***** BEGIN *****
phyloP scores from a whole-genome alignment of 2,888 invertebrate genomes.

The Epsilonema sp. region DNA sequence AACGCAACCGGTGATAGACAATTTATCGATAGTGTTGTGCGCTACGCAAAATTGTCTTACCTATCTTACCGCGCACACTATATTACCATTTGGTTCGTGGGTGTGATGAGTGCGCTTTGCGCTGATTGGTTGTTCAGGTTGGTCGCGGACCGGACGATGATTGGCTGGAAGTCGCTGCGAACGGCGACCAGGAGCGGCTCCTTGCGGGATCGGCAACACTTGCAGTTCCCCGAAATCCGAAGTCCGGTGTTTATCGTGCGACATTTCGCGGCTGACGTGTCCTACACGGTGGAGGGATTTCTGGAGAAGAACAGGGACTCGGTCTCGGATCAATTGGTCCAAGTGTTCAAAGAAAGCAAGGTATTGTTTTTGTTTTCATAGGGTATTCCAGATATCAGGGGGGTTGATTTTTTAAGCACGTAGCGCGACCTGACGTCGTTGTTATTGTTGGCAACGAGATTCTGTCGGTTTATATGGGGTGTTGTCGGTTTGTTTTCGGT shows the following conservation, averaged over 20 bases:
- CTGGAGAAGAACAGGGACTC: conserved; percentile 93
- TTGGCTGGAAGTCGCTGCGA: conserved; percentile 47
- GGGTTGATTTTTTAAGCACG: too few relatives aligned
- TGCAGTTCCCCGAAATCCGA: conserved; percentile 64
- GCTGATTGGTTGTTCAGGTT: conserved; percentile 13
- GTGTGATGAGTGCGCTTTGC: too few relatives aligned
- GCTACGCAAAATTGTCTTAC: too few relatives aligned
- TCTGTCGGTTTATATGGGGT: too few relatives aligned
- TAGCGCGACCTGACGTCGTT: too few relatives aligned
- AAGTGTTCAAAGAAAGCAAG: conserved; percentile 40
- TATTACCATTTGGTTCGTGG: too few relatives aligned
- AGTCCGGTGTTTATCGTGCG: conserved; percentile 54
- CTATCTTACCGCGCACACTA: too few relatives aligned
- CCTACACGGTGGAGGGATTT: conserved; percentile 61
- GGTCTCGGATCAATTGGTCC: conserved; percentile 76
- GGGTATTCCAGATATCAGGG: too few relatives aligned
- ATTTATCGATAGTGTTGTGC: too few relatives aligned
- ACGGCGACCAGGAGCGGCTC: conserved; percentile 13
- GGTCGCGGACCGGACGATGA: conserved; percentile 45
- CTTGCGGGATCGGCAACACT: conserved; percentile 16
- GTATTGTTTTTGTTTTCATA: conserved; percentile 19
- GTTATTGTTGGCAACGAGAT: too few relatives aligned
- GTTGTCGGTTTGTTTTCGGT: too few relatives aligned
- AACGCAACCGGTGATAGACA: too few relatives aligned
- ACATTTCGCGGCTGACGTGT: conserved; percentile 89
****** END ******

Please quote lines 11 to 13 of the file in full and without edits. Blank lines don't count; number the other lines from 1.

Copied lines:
- TAGCGCGACCTGACGTCGTT: too few relatives aligned
- AAGTGTTCAAAGAAAGCAAG: conserved; percentile 40
- TATTACCATTTGGTTCGTGG: too few relatives aligned